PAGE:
9. El Boricua Yogi says:

    THANK YOU!!!

  10. Yogatrail1 says:

    Nice article! But I bet the "bendy white girls" also deal with their share of problems and insecurities… Don't we all? That's why yoga is great: because it can help you no matter what age, shape, color you are.

  11. liz says:

    Why don't you send a photo and talk to Yoga Journal about having you on a cover? And maybe get a petition going. I would sign it! You are beautiful.

    • yogasamurai says:

      Yes, we should start a letter-writing campaign. Let's do it. It would be nice to have one reasonably responsive yoga institution at the national level. You have to make them accountable, though.

    • AnOldTimer says:

      If that happened, I'd actually buy Yoga Journal again. At least for that one edition. I gave up on them years ago.

    • Kristy Meyer says:


      • Kristy says:

        And I think a tumblr blog where non-traditional yogi/yogini's can post their photos.

        I'd contibute some of myself!!

        • Audra says:

          I have a tumblr for this, but we have not been able to get as many submissions as I'd like, so I scour the web to try to make sure I get pictures of EVERYONE doing yoga.

          • echo says:

            would love to see that…YJ needs to broaden it's appeal…many don't even attempt yoga because of the media bias towards bendy/caucasian femals…whom I love, but come on man!

          • Vision_Quest2 says:

            I could even trace back to around the early to mid '90s, when I'd fallen very, very hard for step aerobics … I think the YJ covers had changed around that time, too …

            I know I am not a "natural" for yoga in the bendiness and upper-body-strength departments, and I certainly could not afford a gym at that time, either … but I exercised at home … (neighbors, noisy in their own right–complaining about my "disco" step aerobics music); and stayed well away from yoga during those years … I guess, the changing face of Yoga Journal is one reason, also, why Callanetics (close to being a mind-body discipline, itself) had a boom-time back in the early '90s among stylish women …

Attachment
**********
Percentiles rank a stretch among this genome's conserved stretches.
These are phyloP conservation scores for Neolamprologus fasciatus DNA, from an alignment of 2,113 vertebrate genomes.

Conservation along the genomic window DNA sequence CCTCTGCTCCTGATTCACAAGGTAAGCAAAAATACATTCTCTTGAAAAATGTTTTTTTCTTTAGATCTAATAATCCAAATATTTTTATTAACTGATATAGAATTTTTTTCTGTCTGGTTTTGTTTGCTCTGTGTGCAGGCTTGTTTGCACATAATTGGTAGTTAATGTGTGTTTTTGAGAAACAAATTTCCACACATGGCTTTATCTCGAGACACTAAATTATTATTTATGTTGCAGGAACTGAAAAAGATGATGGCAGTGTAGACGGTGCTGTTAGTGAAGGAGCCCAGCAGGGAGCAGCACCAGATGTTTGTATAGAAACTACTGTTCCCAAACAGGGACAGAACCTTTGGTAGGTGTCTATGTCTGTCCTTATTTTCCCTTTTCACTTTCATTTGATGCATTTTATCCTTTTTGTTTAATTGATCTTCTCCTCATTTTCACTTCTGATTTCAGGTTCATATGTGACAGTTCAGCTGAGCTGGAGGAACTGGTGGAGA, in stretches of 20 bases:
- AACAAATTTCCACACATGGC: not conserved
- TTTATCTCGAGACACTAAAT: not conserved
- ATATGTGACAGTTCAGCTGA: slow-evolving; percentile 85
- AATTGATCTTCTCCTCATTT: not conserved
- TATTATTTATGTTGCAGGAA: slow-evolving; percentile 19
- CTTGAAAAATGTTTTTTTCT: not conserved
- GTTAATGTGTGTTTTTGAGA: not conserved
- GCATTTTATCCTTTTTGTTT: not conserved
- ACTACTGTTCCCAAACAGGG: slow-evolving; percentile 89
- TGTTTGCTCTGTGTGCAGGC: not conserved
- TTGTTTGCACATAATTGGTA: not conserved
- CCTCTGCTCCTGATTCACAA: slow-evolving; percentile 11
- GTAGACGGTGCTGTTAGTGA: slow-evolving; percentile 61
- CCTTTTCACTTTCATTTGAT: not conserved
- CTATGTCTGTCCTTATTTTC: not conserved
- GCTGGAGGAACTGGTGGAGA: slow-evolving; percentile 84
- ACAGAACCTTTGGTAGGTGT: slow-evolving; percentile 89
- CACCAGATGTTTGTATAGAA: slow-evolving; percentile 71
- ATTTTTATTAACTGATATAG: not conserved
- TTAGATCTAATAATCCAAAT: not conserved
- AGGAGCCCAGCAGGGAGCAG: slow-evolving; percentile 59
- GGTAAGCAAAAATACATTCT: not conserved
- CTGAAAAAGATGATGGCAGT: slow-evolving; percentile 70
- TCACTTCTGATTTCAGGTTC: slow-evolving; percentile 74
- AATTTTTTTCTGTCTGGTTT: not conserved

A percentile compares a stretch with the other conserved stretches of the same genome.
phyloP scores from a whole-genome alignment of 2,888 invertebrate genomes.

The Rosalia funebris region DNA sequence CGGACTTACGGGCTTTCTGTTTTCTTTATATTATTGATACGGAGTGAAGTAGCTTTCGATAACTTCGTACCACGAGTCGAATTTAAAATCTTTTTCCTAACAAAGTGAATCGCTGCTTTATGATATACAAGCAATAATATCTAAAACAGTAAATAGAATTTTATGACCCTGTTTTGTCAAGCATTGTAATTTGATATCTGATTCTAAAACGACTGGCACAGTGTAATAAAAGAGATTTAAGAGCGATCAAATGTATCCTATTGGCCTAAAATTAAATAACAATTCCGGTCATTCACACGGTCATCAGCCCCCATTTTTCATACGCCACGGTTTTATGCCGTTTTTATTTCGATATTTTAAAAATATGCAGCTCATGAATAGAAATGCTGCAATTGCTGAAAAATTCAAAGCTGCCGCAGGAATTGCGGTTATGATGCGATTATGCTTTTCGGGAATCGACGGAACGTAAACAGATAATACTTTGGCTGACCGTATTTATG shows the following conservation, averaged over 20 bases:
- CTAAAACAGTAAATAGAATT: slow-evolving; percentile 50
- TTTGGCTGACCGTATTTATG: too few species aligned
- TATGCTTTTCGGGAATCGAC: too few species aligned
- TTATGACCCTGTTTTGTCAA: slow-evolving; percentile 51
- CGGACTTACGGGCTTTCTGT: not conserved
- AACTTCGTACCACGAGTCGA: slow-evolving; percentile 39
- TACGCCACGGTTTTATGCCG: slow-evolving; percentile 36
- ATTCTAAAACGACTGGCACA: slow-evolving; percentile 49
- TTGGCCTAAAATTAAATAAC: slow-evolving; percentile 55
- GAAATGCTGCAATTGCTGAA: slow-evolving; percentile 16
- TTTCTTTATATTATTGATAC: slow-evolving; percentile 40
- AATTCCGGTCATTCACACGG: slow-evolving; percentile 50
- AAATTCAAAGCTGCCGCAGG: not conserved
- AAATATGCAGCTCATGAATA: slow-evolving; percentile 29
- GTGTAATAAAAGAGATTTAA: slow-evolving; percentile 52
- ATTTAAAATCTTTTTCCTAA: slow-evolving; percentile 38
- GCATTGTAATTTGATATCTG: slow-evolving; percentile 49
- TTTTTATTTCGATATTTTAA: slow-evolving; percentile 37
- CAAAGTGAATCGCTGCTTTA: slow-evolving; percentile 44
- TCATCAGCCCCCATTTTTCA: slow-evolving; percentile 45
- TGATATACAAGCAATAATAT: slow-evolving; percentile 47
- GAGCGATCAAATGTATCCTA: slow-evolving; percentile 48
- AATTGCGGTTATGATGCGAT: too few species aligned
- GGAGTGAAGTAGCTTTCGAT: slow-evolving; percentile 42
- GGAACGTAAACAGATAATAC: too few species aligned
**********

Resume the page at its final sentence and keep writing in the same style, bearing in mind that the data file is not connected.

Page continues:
• Jane says:

      Great idea!

  12. Skinny White Girl says:

    I'm a skinny white girl and it doesn't prevent me from having massive anxiety, perfectionism, and a noisy inner chatter that constantly tells me, "you should be X way that you currently are not and your life will be better." My yoga practice is a daily meditation on being content with all of my perfect imperfections. There's no end to the fault we can find with ourselves, so maybe we should just be compassionate instead.

  13. yogasamurai says:

    By the way, I'm here in "Chocolate City," though you certainly wouldn't know it from the Yoga here.

    The local paper just highlighted this cutting edge yoga teacher at AnacostiYoga – that is, in Anacostia, on the "other side of the river," as it were.

    Not likely to be voted the 2nd or 3rd best yoga teacher in the local entertainment rag. Way too cool for that. Here's the story.

  14. Shanna says:

    I am black and I never even think about my color when it comes to practicing or teaching. You and anyone else who practices is much bigger then color.

  15. Kristie says:

    SPOT ON! I had a regular student of mine beg his wife to come to my (very gentle) sunday morning class this week and she refused to come for fear of the skinny white yoga yuppie. It broke my heart because, as he tried to explain to her, that's not what we do there. I'm posting this on my FB page in hopes she'll see it. 😀 Thanks!